Whatever the reason, remain open and curious to the full response without shutting them out. Remember that relationships are ongoing conversations and you sometimes have to ask more than once and in different ways and times in order to get what you want. Remain open and curious to the conversation so that you can get what you want now or later.
Let’s Talk About Loyalty
So loyalty is a wonderful trait. It means you are faithful and committed in fulfilling obligations. Everyone wants someone dependable who does what they say they are going to do. But loyalty is a two way street. Loyalty should go to the person or entity that is deserving of your fidelity. If your manager tells you that you can’t have a raise because of the financial crisis and then when the financial crisis is over and the organization begins to thrive, she or he still tells you that you still can’t have a raise. Trust me, something else is at play. Ask about your performance. Ask about upward mobility. Find out if there is a possibility to move up or if they’re just blowing smoke.
And always remember – the number one person you have to be loyal to is yourself. No one else is responsible for your well-being except you. So if you are working 60-70 hours a week and no one cares. You might want to ask yourself what you’re doing there. Organizations need to get straight about their values and how they transmit them externally and internally. If you support healthy lifestyles for the public and you have unhealthy work practices inside your company – you’ll never be the dynamic company you need to be and your staff turnover will be high – which is costly and inefficient and contradictory to your brand.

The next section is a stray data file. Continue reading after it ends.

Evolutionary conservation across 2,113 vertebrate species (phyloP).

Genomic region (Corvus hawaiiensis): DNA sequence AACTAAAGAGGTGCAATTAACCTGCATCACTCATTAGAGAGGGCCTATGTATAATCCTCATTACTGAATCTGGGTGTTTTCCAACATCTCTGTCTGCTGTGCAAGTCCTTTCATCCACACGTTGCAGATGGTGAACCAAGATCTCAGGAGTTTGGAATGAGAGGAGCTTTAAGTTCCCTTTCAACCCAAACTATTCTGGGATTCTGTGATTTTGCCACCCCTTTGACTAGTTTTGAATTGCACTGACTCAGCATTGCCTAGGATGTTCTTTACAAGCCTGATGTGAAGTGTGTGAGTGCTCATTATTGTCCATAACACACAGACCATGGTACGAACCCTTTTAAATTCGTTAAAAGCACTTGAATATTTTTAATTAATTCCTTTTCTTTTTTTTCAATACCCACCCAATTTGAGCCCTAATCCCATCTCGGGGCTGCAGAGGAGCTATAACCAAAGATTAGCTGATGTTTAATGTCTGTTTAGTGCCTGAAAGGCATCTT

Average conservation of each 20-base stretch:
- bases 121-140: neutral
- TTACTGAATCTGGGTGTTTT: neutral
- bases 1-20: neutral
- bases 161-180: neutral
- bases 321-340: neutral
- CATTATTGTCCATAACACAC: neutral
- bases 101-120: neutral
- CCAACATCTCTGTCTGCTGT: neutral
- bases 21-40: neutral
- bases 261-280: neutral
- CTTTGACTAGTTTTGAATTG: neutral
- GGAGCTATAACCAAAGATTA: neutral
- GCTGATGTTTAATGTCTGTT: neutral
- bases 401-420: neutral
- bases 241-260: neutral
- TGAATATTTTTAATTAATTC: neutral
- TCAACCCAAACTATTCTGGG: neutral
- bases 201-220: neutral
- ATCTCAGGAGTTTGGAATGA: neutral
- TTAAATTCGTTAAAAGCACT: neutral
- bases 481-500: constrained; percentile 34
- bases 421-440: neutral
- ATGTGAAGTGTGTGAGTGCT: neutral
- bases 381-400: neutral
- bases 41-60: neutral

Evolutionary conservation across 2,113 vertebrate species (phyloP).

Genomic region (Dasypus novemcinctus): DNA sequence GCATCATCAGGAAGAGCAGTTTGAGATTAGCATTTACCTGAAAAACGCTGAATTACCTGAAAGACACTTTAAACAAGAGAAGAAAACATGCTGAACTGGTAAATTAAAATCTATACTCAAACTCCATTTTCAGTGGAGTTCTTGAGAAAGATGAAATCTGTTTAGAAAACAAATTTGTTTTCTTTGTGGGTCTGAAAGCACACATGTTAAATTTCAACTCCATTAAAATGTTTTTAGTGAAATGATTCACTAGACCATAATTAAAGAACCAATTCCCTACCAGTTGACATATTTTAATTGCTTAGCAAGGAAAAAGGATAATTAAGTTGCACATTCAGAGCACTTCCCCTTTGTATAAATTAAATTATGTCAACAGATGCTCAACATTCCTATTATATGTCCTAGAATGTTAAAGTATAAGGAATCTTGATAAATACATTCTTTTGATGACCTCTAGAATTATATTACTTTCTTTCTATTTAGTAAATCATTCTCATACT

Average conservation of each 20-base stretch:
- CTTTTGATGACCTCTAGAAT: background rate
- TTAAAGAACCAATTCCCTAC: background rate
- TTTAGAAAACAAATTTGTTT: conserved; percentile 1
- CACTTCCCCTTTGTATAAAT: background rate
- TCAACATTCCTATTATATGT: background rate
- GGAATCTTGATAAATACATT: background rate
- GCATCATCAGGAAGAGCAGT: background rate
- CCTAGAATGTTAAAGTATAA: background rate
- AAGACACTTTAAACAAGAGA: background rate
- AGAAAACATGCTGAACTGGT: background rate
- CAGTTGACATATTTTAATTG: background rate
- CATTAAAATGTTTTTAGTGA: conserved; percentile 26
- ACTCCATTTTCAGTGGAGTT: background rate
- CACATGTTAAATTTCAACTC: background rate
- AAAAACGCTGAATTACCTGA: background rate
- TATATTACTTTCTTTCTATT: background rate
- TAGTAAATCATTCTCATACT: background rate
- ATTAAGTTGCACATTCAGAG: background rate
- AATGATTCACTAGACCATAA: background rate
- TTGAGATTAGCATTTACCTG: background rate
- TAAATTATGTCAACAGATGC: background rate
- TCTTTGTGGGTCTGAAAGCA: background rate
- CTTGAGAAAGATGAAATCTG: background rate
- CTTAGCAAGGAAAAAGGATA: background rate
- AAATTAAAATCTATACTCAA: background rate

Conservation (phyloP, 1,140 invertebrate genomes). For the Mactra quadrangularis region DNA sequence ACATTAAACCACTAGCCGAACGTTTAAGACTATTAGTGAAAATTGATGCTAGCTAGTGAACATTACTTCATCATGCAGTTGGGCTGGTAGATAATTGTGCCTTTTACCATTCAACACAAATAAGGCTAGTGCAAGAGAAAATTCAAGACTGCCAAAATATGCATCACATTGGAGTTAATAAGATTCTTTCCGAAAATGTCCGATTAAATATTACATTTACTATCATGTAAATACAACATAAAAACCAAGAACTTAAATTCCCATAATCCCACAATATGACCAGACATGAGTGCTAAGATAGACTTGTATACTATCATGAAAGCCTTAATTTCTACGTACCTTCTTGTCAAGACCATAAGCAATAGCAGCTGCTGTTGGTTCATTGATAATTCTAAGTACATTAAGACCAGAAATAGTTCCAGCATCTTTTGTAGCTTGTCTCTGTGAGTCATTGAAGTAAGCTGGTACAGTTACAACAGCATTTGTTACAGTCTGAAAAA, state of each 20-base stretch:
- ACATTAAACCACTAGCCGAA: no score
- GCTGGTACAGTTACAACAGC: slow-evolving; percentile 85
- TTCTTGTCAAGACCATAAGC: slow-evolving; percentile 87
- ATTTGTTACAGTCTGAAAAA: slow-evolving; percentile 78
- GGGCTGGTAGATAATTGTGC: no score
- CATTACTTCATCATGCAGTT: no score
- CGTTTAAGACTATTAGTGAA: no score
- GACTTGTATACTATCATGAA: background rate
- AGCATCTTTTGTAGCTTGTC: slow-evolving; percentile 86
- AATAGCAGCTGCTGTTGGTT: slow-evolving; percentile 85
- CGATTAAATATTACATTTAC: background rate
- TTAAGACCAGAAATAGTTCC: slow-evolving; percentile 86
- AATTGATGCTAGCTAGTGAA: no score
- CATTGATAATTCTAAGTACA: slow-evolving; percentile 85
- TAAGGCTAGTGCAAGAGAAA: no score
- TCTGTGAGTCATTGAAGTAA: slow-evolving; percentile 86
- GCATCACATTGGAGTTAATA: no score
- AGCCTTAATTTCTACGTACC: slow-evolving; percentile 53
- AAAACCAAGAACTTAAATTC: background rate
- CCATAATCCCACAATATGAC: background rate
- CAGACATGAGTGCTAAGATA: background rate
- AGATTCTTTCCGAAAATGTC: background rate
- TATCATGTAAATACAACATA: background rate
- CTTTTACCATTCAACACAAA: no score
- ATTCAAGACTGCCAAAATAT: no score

To Be Effective, Value Your Self
My mom taught me two key things early on in life never to work for free and remember no one can take away your education. She has been totally right in ways I never realized. When you work for free – as in there is no reward for your work – you will inevitably grow resentful for the experience. Rewards depend on the person. Some people volunteer and the reward is the love or thanks they get from mentoring a child. Others see money as the reward and others want to be recognized for their work. Whatever your reason, make it meaningful to you.
When my mom told me no one can take away your education, she didn't just mean a formal education. My mom was referring to my constant ability to learn and grow. Good negotiators are strong curious learners who are highly coachable. They adapt, leverage their emotional intelligence and use these abilities to connect with others in multiple ways. Are you constantly learning? If you’re not leveraging your ability to learn and are afraid of change, negotiation will be difficult, uncomfortable. Invest in yourself. You are amazing. Go to college if it suits you. If it doesn't, read a new book each week, take a class on something you have never tried. Stretch your mind and emotions in new ways so you can expand how you see the world. This will make you highly relatable to others and ultimately help you get what you want.
Your turn: How do you approach negotiations? What works for you?